Violent protests have erupted in Iran following the death of 22-year-old Kurd woman Mahsa Amini. It is alleged that Mahsa Amini died after being beaten and tortured by the strict morality police also known as Gasht-e Ershad police in Iran.
In Iran, both men and women must follow strict Islamic dress rules when they appear in public. It is particularly noticeable for women, who must wear a traditional and modest dressing known as a hijab, specifically covering the head. Women’s freedoms and liberties are restricted by the very strict Islamic rules which have resulted in the deaths of many young women. Sadly, the case of Amini, who was arrested and beaten to death, is not an isolated incident. Failing to follow these strict modesty rules often leads to a physical manifestation of oppression with dire consequences. Multiples of women have been detained and held against their will in educational centres through these repressive rules.
What has been highlighted since Mahsa’s death is the erosion of women rights through the use of oppressive dress code rules and moral policing. What is often not highlighted is the role other women play in rendering this mob justice to women who break the strict Islamic rules.
While the precise role of women in the morality police is ambiguous, they serve as gatekeepers in a country with an already oppressive regime towards women and women’s rights. Various reports indicate that members of the morality police patrol neighborhoods and communities in search of women who appear in public wearing makeup or not following the strict Iranian modest dress code for all women. There are countless videos on social media from YouTube to Twitter highlighting the brutality of the female morality police. Female morality police members have viciously and physically attacked suspects, pulled their hair, and attempted to dress the females in what the Iranian authorities believed to be the right dress code, including the hijab.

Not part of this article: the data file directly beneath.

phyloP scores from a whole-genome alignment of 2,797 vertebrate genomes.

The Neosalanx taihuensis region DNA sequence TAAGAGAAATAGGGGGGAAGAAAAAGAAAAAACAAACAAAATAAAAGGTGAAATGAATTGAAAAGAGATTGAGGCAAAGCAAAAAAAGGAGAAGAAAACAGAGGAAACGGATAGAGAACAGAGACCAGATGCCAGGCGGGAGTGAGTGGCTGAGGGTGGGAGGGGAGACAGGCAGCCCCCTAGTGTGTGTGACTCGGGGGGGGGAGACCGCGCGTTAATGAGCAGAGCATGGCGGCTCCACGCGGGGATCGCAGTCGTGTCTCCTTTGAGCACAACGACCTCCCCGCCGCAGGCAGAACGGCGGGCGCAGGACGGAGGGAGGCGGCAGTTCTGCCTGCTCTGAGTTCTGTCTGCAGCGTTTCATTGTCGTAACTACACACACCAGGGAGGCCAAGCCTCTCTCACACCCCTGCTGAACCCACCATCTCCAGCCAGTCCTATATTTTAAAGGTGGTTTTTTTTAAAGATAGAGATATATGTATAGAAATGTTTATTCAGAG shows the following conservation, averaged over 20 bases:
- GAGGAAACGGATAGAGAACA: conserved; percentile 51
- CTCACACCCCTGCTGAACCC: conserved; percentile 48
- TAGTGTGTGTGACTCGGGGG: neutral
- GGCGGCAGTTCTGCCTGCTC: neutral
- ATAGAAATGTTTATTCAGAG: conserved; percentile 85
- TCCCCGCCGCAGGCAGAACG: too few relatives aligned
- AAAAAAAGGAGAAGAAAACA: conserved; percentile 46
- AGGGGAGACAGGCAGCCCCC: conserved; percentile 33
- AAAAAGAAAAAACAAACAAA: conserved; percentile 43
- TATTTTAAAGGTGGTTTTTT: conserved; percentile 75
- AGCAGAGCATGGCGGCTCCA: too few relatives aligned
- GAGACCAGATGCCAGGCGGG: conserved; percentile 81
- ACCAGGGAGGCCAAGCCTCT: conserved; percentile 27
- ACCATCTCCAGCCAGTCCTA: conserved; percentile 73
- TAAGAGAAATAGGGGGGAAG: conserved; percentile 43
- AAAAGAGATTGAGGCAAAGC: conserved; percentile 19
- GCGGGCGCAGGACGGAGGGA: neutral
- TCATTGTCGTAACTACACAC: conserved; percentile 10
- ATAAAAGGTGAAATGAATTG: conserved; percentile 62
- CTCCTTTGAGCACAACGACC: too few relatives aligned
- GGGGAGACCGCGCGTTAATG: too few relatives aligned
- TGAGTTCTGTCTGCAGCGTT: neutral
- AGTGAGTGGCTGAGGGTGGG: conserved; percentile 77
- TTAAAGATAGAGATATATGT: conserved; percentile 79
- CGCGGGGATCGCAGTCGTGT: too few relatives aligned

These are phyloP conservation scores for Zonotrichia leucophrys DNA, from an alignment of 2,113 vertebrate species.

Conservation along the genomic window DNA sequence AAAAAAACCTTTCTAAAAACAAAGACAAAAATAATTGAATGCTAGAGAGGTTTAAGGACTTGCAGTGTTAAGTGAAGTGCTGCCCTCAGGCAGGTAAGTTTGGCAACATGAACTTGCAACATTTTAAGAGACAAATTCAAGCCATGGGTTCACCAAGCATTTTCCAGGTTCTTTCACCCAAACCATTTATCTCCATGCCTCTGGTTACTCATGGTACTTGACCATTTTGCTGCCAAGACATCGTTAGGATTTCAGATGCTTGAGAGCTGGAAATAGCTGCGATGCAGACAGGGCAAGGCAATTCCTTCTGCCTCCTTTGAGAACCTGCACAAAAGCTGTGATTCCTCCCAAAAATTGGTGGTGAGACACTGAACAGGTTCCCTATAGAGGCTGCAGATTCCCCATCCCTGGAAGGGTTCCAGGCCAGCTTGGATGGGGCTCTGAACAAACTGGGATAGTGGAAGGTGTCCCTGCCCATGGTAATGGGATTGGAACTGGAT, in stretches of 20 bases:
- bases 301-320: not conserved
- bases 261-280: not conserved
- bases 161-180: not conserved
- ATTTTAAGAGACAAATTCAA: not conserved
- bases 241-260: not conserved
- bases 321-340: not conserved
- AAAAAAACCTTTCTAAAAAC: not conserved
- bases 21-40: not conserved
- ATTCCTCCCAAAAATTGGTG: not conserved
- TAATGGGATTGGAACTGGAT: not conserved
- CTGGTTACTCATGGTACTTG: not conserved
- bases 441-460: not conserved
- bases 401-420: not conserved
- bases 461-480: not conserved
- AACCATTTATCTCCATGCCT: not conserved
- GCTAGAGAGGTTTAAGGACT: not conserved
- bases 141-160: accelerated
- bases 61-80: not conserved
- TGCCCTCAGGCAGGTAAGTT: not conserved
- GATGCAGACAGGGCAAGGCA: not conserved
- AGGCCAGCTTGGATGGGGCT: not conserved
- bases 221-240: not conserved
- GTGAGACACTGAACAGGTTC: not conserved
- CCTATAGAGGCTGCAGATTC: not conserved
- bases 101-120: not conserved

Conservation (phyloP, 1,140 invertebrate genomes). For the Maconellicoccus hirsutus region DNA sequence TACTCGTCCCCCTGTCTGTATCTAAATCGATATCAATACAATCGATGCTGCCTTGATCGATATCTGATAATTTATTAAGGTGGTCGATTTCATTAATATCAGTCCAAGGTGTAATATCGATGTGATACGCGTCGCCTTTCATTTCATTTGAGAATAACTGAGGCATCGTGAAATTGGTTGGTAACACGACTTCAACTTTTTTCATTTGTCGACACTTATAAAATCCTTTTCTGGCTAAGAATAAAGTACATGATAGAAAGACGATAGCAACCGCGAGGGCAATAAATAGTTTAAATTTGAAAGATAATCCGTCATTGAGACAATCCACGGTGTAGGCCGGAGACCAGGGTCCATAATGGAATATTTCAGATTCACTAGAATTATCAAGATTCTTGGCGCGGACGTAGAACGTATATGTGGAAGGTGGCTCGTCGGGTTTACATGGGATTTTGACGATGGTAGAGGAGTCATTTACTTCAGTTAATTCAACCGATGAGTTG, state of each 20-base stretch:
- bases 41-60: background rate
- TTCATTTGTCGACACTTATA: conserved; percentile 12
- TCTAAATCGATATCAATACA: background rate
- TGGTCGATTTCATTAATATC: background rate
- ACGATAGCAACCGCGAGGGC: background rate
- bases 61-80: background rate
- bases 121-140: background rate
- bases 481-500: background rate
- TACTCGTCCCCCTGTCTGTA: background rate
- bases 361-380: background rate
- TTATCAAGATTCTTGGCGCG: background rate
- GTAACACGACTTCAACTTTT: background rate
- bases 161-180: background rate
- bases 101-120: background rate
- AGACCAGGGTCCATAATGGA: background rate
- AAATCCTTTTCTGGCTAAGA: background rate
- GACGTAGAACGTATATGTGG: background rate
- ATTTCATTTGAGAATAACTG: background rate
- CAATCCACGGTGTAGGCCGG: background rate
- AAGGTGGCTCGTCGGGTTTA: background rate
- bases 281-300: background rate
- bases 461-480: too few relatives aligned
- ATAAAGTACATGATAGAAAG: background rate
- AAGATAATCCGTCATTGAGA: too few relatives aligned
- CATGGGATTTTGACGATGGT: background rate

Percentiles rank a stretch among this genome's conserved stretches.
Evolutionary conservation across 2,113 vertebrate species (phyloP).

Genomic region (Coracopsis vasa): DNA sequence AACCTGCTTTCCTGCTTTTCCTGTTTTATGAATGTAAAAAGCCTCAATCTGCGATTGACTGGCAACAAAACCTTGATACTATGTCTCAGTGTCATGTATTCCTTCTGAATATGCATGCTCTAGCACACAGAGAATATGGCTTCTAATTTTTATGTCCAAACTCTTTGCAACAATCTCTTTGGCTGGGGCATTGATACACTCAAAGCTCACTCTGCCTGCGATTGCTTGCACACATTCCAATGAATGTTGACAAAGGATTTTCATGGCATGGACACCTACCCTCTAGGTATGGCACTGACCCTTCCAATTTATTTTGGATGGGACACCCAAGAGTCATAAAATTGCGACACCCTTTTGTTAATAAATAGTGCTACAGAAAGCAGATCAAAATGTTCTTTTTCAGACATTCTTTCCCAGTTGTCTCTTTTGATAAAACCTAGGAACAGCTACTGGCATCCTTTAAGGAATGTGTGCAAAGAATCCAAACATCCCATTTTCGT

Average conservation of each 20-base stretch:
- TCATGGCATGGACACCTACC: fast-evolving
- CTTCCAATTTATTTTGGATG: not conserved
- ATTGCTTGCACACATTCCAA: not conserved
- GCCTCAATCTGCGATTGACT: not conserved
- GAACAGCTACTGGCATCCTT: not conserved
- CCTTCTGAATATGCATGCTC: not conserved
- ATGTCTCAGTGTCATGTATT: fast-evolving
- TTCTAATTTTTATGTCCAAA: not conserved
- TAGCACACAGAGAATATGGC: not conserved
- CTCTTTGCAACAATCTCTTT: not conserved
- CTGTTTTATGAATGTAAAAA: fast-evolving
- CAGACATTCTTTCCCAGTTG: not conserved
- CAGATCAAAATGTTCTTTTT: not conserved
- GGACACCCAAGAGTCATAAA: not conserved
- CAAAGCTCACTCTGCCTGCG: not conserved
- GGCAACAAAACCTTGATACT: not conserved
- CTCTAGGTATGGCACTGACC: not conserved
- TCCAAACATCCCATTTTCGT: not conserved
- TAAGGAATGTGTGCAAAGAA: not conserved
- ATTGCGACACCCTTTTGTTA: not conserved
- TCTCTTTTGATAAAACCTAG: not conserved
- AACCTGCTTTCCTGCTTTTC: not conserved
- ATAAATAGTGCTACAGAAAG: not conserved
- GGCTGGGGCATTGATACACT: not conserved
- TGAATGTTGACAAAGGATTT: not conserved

The use of women to shame and disgrace other women who get out of line is diabolical and oppressive to the progress of women. The female morality police are used as an extension of the Iranian government to exert power in a way that violates their human rights.
In the days following Amini’s death, many women took to the streets to express their anger and rage against the oppressive actions of these morality police. Many other women took to shaving their hair to show solidarity in condemning the actions of the morality police and calling for a change. The idea that women were likely involved in her death is shocking. The UN Secretary-General António Guterres “called on security forces to stop using “unnecessary or disproportionate force.”
To be sure, the issue of women rendering justice to other women within a patriarchal and misogynistic system is not a new one. A similar oppressive system is seen in the abhorrent and violent practice of female genital mutilation/cutting which is also usually performed by other women. As a survivor of female genital mutilation and campaigner against this most violent act of violence on women by women, I see a similar pattern by the Iranian women morality police. We may never fully understand what motivates women to oppress other women. Gurpreet Kaur, an intersectional gender specialist argues on the role female terrorists play in violent extremism that “Too many have taken a simplistic view of women’s violence as a result of personal failures.”
The continued oppression of women is likely to continue as the government is planning to use surveillance technology against women in public places to further restrict women’s clothing and freedom.
Since the death of Amini, activists and campaigners across the world are joining forces with the people of Iran and calling for such repressive and rudimental systems to be outlawed. As Iranian security forces are mounting pressure against protesters, campaigners and activists are calling on the government of Iran to address the needs of women and stop the attacks on their freedoms and liberties.
Human rights campaigners and activists like myself are concerned that these strict Iranian dress codes in most part only affects women, and the mob justice is also rendered by women. As an activist, I want to see international human rights organizations take an independent look at the role of women within these oppressive structures such as that of Iran’s morality police and the impact they are having on women in Iran. The brutal authoritarian system is adversely affecting women and their human rights.
With thousands of women protesting for weeks across Iran, the authorities must now ensure that the fundamental human rights and dignity of women must be respected. Authorities must also seek to give women their freedom to choose what to wear rather than impose an unjust, strict, and disproportionate dress code on women.
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